Starting a Small Fashion Business as a Disabled Woman
How to overcome barriers if you're living with a sickness or disability
Starting a business is certainly not easy for anyone. It takes a lot of money, hours of research on potential customers, sample after sample, marketing, finance and social media skills… I could go on. The list is endless, and the barriers are already there before you factor in living with a sickness or disability. I had the idea for my store Shop Naughtee following a pretty nasty battle with a brain tumour. I live with a condition called Neurofibromatosis Type 2 (May is NF Awareness Month). NF2 causes tumours to grow on the nerves, in particular they grow in the brain and spine. In 2018 I had a brain tumour removed in a nine hour surgery which left me bed bound for many weeks. Looking to fill my time and keep me occupied, I decided to learn to draw on my iPad.
In order to benefit my recovery, I massively changed my diet and became interested in a sustainable lifestyle. Unfortunately, the dramatic deterioration of my health has meant that a sustainable life has been difficult to maintain, but I decided the next piece of clothing I bought would be planet friendly. I thought, “What would I wear?” and Shop Naughtee was born. Shop Naughtee is a range of graphic t-shirts and sweaters for modern, sassy and ‘fuck this’ kind of women.
Along with the setbacks the world has suffered the past two years, my health has certainly thrown me some curveballs too. After being forced to shut because of lockdowns the day after I launched, I started again with my store the following year. I started feeling a bit shit health-wise, but powered through, so when I started getting attention and sales, I was delighted. I got to ride that wave for about a month, before a second brain tumour was discovered. I’m 9 months into recovering, and back to working on Shop Naughtee again.
I can very clearly see what holds me back and it’s my energy and physical capabilities. It is important that I take advantage of the better days, but these have been few and far between recently, so I have recognised I really need to batch prepare content, in particular Instagram reels. My primary social account is Instagram and I absolutely get the best traffic when I create a reel. It takes a little extra brain and body power even on good days to make them, so I tend to stick to shorter videos where I am sitting. Exploring hashtags used by other disabled creators can be a great way to discover fresh ideas for ways to get creative with poor mobility. I have used still images in a reel which perform okay, and I’ve also seen people animating still content to post as a reel, simply because reels are popular right now. You can animate still images by using the free app, Canva. There is a paid version, but the free one is fantastic without the need to upgrade.
Probably the biggest struggle I have is a constant mental battle of ‘I should/could try harder to do XYZ.’ I compare myself to so many successful businesses or creatives that I see posting the cutest videos or sharing their success stories. My solution? Don’t look. Try to use social media only when you need to post or respond to comments and notifications. By turning off all notifications apart from messages and comments, I am much less likely to doom scroll through everyone else’s wins that make me so frustrated about what I lack or am incapable of doing. Treat your business like any other. You may be surprised to find that our able bodied peers face many of the same boundaries we do. People only show the parts of their lives that make them look good!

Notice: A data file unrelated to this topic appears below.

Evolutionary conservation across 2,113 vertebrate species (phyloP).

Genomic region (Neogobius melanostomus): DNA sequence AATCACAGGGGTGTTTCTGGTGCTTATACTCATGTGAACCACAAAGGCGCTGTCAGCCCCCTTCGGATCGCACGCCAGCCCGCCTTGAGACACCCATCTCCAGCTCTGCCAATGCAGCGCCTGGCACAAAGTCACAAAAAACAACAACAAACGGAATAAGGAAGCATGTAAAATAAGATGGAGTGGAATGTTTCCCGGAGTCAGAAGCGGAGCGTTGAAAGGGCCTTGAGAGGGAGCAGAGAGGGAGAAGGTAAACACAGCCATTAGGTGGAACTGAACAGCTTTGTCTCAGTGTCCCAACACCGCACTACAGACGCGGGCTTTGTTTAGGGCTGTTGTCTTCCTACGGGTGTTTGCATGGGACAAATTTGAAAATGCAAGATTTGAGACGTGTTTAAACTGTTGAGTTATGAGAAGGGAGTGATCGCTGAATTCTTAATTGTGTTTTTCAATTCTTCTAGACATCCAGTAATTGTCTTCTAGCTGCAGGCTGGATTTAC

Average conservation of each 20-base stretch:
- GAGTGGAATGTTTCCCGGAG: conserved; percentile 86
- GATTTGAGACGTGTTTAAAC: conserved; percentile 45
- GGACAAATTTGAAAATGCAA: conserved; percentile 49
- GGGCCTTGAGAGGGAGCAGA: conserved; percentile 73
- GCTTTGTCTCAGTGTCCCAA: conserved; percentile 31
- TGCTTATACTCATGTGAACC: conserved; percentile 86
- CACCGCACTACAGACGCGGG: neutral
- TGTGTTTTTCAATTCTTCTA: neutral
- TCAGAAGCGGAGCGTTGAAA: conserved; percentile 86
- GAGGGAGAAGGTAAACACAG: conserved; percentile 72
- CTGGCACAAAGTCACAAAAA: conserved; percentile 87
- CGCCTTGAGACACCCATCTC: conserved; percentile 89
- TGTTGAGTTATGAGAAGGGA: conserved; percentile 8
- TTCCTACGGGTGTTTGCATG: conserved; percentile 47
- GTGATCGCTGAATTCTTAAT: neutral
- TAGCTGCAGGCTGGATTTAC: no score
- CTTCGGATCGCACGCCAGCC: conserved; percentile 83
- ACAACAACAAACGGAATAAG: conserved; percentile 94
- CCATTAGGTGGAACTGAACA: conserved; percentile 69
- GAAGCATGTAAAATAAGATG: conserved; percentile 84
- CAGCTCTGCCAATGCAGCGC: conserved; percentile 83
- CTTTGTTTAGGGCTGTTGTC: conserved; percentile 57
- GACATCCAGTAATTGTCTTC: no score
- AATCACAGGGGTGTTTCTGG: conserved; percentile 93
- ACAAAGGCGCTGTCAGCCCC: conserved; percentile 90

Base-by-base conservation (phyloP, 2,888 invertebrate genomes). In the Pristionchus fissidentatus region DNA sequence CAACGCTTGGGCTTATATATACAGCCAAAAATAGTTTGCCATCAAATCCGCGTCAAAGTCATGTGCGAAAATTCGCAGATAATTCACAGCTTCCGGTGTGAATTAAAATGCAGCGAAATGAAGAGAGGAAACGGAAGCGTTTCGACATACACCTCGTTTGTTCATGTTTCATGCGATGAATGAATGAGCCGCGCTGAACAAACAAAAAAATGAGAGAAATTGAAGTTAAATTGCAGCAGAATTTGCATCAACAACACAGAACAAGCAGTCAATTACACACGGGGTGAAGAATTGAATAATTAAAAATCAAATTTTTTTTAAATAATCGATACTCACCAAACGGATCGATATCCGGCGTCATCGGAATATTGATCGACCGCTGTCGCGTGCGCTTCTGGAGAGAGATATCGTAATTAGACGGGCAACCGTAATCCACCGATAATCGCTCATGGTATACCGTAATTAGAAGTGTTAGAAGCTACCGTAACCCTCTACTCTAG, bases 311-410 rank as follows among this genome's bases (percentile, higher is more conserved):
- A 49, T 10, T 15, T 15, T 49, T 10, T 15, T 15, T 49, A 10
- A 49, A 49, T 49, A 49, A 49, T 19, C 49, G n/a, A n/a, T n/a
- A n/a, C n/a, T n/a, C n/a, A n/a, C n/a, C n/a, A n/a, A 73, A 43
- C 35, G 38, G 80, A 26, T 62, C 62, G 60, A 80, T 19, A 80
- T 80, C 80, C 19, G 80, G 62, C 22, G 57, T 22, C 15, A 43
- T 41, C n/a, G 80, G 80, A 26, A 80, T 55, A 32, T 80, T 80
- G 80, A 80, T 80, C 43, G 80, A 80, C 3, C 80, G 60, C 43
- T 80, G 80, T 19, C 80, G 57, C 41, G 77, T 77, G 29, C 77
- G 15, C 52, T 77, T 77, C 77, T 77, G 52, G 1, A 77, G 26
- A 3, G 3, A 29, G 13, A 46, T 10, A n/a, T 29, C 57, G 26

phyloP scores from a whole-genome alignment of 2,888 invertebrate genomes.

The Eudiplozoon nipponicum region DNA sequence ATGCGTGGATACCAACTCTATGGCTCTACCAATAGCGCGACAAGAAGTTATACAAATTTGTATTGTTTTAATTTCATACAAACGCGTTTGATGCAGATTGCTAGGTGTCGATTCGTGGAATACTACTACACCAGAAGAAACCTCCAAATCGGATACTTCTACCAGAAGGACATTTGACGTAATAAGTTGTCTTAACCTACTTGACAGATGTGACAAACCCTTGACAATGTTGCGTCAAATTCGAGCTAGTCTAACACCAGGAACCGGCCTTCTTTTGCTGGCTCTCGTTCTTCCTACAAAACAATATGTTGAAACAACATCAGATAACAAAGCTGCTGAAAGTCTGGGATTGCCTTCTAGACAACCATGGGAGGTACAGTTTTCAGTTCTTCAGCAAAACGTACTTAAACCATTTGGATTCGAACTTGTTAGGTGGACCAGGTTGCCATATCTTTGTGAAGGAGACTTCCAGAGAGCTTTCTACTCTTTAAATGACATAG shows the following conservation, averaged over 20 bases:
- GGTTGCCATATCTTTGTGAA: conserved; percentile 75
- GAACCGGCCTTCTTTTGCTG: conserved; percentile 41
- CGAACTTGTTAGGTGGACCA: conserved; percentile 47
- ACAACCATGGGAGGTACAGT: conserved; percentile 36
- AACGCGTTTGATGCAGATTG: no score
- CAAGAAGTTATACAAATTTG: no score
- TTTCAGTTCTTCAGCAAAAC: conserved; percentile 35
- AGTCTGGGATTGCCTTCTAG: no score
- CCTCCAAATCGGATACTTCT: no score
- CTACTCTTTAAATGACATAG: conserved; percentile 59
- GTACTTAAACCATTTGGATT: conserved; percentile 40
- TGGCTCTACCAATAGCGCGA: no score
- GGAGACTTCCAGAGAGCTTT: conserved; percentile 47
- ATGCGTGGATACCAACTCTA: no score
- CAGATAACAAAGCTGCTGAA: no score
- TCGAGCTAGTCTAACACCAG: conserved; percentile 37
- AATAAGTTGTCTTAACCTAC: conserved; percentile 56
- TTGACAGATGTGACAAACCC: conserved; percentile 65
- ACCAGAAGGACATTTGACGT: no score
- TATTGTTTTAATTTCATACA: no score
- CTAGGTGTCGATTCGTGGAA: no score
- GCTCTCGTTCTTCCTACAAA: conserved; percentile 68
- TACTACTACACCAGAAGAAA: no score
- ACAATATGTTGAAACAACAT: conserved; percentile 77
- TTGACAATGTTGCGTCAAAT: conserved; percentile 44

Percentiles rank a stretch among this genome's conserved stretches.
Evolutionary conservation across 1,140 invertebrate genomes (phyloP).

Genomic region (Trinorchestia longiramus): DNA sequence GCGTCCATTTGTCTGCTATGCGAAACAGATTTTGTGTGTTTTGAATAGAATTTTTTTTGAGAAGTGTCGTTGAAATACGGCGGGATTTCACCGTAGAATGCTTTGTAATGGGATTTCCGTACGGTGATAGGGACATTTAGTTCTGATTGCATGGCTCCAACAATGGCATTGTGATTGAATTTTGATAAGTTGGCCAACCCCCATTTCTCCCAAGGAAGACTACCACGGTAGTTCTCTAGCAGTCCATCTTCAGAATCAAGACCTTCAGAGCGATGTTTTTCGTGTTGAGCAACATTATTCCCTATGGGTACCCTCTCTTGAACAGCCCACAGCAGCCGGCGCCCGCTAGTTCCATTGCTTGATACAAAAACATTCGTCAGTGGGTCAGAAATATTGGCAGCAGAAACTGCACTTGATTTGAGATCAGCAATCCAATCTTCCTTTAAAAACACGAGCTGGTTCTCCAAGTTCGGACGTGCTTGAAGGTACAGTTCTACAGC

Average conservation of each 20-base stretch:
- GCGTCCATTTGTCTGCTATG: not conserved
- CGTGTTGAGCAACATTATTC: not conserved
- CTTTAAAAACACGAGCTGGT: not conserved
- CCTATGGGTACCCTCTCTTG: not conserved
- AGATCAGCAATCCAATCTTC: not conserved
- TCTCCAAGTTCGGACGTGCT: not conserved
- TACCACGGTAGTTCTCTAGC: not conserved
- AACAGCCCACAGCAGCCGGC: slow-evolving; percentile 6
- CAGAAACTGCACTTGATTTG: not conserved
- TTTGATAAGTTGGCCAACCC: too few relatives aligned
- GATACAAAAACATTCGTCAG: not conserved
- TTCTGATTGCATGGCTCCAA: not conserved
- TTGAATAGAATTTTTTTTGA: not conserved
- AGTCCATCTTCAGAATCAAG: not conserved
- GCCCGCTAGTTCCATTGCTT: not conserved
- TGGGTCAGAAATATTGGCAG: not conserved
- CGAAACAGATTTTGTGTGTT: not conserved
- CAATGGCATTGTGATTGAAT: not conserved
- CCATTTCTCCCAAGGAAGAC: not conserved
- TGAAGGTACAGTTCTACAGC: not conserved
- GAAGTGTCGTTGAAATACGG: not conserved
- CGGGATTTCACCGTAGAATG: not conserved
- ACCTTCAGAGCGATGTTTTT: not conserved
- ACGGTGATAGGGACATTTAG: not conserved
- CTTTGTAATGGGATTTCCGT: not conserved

Here are a few little tips I’ve found that can really help me when energy is low, which is most days.
Don’t be afraid to reuse old content. Social media moves so quickly that many people won’t recall seeing it the first time. You can edit images in many ways using filters, quotes, animations or collage apps.
Have a hashtag list saved in your notes, and you can copy and paste them quickly for the post you’re working on. Be sure to use Pinterest to find hashtags relevant to your niche!
Don’t be afraid to ask for help - shout outs can do amazing things for any account. Just be sure to make a genuine relationship with the person you’re asking for help first!
Hit Google to find free stock image websites that you can use to work with your brand, then you can mix it up with filters and details that make it work for you.
Be kind to yourself. We have not been dealt the same cards as many able bodied people. Not all able bodied people can be successful small business owners either, but as disabled people we are faced with more barriers, struggles and adversity that means it's bound to take a bit longer to get anywhere.
Celebrate your success
Remember where and why you started. Get the fire and excitement back in your belly by celebrating your wins whether they’re old or new, big or small. The one I consistently go back to is that one of the first designs I sold was to a customer in New York - this makes me so happy!
Look at yourself being a badass! All these odds are stacked against you, yet you’re still up and about giving a shit about your life and your passion - not everyone is brave enough to try and make their ideas into reality, but you do!